Webinar recording: Building a better world after COVID-19


8th September 2020

Part of the Aspect Annual Event 2020 webinar series, this session – Building a better world after COVID-19: Transforming how we think about social science commercialisation, which took place on the 7th September – explored the crucial role that social sciences can play in the post COVID-19 recovery, the challenges involved in commercialising social sciences and strategies for overcoming them, and how Aspect is looking to bridge the divide between social sciences and business.

You can find the full recording of the webinar, and other resources from the session, below.

Webinar recording

Panel members

  • Professor Julia Black (Chair) – Strategic Director of Innovation & Professor of Law at the LSE, & Chair of the Aspect Steering Group
  • Professor Tom Ormerod – Director of Applied Behavioural Science, University of Sussex
  • Don Spalinger – Managing Director, PDT International Ltd & Director, ICURe Programme
  • Rosalind Lowe – Head of Policy and Engagement at the National Centre for Universities and Business

Session highlights

Slide deck

Session summary

Social sciences have a crucial role to play in the COVID-19 recovery, and in addressing many other challenges society faces. This session explored the challenges involved in commercialising social sciences research and some of the strategies for overcoming them, as well as the opportunities for social sciences in the current environment and its importance in creating impactful and sustainable solutions.

Some key messages were:

Social sciences commercialisation generates new market opportunities. Unlike traditional STEM disciplines, the commercialisation of SHAPE subjects (social sciences, humanities and arts) often needs to carve out new markets from scratch. For example, virus management is as much a social science challenge (e.g. compliance, mental health, behavioural management, policy adoption) as it is a medical challenge (e.g. vaccine discovery). However, currently investors and potential clients are often less aware of the value of social science research and so require researchers and KEC teams to define and showcase the new market opportunities. An example of a social science new market opportunity created by COVID-19 is the dramatic shift to the online world. Social scientists can ensure that online training and interventions (e.g. medical remote check-ups) are as effective as possible creating huge potential value for the healthcare system.

Collaboration is key for commercial success. We need to move beyond the idea of a ‘lone genius’ and recognise that a complex challenge, such as taking research and commercialising it, requires multiple skills and viewpoints that go beyond the abilities of a single person. Therefore, teamwork is absolutely critical for commercialisation success, and the ability to work collaboratively and coordinate multiple skillsets, talents and viewpoints is a skill that researchers will need in order to lead effective commercialisation teams.

Government policy is creating a ‘once in a generation opportunity’ for R&D that social sciences can capitalise on. There is government consensus that the UK economy requires rebalancing towards a more research-based economy. The Government’s target of increasing public and private sector spending on R&D to reach 2.4% of GDP by 2027 is an ambitious target, but social sciences can use this as an opportunity to make a strong case for the value of social sciences, both on its own and in conjunction with STEM, and the need for interdisciplinary teams to tackle interdisciplinary challenges.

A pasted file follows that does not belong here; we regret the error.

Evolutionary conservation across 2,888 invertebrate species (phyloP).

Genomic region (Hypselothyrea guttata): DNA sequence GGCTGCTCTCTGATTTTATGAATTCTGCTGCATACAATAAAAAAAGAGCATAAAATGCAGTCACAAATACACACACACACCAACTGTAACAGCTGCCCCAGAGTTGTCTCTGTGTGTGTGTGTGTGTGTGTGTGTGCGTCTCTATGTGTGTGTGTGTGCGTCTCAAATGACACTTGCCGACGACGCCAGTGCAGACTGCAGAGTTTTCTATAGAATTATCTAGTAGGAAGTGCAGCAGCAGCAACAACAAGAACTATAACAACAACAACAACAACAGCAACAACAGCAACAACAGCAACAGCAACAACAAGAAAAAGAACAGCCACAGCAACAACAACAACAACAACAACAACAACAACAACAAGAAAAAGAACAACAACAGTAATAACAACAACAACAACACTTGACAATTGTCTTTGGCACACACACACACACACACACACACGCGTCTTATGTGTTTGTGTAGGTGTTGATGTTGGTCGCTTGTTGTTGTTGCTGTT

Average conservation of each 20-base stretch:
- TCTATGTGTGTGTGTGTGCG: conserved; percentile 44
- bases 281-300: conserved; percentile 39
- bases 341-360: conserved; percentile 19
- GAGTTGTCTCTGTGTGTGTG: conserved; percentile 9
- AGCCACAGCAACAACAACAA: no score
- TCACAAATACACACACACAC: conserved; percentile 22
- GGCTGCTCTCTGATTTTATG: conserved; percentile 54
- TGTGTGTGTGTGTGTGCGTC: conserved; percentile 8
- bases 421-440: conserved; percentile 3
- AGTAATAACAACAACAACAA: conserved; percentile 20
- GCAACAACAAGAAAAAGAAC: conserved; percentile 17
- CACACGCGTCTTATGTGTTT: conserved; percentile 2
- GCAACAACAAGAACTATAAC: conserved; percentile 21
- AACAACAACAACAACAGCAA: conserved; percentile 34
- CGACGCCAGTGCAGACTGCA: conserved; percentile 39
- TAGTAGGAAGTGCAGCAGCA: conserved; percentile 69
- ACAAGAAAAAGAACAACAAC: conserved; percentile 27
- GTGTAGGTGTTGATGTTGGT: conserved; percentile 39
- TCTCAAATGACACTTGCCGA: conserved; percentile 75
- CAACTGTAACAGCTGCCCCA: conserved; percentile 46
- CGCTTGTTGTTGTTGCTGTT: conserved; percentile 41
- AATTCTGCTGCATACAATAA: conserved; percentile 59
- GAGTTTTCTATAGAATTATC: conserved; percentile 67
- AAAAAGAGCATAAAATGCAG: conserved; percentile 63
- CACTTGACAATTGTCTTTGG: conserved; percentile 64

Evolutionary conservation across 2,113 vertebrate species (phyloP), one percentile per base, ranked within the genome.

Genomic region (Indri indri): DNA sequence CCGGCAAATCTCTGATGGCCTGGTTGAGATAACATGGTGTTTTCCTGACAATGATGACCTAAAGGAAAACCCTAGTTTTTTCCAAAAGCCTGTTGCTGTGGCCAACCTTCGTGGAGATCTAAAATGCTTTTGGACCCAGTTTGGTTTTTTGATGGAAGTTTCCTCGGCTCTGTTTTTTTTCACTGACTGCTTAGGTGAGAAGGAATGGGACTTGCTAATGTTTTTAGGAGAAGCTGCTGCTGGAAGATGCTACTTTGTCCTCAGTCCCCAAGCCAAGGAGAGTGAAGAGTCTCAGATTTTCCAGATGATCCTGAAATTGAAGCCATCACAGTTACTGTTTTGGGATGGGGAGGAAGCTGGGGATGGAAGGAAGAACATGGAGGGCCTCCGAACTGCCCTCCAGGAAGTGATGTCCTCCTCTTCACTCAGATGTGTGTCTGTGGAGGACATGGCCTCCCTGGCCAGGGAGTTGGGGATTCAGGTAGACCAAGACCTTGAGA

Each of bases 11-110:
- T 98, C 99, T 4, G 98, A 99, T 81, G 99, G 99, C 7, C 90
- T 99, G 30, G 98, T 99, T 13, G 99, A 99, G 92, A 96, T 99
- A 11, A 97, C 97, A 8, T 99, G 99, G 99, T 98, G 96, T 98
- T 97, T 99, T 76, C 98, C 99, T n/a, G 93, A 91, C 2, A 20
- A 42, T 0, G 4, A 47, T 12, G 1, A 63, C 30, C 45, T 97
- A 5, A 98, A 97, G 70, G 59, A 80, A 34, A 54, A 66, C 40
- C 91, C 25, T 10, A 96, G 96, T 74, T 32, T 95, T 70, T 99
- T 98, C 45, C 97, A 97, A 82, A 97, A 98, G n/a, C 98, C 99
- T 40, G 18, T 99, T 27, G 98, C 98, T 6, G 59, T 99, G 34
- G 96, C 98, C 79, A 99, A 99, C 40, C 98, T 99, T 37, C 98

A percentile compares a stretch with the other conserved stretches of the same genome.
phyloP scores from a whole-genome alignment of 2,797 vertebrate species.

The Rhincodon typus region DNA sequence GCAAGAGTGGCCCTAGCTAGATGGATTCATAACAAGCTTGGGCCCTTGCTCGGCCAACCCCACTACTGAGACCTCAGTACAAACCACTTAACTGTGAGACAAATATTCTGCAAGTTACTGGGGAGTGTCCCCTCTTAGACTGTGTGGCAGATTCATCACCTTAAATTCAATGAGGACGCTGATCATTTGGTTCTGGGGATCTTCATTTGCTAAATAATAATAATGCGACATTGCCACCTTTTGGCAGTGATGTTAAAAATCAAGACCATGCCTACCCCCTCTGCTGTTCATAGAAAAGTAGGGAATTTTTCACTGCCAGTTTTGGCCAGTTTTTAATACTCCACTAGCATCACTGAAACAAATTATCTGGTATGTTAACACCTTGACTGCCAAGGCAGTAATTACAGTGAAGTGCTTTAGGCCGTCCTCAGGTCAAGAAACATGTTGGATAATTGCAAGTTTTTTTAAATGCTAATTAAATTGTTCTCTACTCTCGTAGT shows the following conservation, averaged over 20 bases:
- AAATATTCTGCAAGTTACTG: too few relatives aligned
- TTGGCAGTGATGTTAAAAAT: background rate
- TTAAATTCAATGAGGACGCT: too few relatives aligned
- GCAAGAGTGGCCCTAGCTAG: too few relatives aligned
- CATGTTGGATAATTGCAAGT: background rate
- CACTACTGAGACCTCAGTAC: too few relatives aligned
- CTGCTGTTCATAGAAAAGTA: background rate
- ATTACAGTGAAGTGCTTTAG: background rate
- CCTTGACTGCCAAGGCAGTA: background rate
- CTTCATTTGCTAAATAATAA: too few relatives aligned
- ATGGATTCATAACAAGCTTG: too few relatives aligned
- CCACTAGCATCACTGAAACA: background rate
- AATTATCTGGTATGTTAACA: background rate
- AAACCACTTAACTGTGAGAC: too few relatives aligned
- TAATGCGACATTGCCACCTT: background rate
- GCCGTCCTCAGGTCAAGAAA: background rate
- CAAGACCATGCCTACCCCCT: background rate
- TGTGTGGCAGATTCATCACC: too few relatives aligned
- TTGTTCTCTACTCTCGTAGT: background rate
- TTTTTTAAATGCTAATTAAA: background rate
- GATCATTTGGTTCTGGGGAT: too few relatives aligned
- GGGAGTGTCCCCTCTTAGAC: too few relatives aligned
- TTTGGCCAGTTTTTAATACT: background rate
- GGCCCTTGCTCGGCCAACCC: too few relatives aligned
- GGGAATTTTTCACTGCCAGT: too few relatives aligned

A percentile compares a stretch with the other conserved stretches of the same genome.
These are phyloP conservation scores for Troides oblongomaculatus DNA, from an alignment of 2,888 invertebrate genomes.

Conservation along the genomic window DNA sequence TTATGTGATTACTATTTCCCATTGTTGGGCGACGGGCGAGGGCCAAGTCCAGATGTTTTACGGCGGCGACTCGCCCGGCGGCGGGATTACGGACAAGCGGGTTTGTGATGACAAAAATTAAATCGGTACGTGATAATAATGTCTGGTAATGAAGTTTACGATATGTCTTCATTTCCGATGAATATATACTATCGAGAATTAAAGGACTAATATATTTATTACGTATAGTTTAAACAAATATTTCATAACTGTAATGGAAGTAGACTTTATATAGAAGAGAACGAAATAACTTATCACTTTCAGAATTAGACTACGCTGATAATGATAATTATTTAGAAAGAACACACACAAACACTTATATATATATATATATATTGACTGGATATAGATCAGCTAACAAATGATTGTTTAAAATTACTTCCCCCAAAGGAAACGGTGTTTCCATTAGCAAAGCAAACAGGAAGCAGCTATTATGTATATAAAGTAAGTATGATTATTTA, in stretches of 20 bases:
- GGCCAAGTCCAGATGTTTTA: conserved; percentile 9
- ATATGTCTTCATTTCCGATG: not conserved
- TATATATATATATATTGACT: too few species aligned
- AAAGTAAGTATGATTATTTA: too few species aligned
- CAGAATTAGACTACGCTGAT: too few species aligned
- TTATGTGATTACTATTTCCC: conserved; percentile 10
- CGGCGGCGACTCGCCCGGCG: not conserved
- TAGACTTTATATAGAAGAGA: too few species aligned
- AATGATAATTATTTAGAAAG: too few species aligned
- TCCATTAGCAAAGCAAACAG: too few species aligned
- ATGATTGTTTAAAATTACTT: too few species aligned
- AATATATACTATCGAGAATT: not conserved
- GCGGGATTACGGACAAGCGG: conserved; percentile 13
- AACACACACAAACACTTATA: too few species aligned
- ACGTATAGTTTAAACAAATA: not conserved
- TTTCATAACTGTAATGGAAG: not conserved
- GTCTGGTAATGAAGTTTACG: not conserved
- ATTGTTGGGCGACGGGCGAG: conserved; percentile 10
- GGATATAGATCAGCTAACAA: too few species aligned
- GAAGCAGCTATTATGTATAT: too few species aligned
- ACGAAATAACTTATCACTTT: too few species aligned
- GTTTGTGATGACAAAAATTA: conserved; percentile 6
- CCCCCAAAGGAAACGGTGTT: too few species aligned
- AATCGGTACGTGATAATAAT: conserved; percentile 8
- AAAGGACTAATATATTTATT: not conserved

Time is often the limiting factor for social science research commercialisation. Academics are under pressure to perform multiple jobs simultaneously (e.g. researcher, teacher and administrator) and so a lack of time can limit their ability to engage with commercialisation. One potential solution, trialled at the University of Sussex, is to develop a sector specific consortium of experts. The Applied Behavioural Science (ABS) organisation brings together experts in behavioural solutions who can collectively provide businesses, government and NGOs with advice and other services. This helps to save time for the individual academics and provides a bespoke support service that is more efficient. Ultimately it would be exciting for similar organisations to connect academics from multiple universities who can be called on in a coordinated manner to tackle even bigger challenges.

Speed to market can be the best IP protection for social sciences. Social science research can be challenging (but not impossible) to protect by traditional routes e.g. patents. The lack of effective intellectual property protection means speed to market and establishing the brand as a primary service provider is critical to success. This contrasts with the traditional STEM routes to commercialisation, where patent law gives researchers a long protection period to commercialise their innovation. However, commercialising research at speed requires time and dedicated focus that most senior academics prioritise using for their research rather than a business idea. One solution is to develop a team of junior academics or PhD students who can view commercialisation and entrepreneurship as an alternative to the traditional research career and quickly progress the idea into the marketplace.

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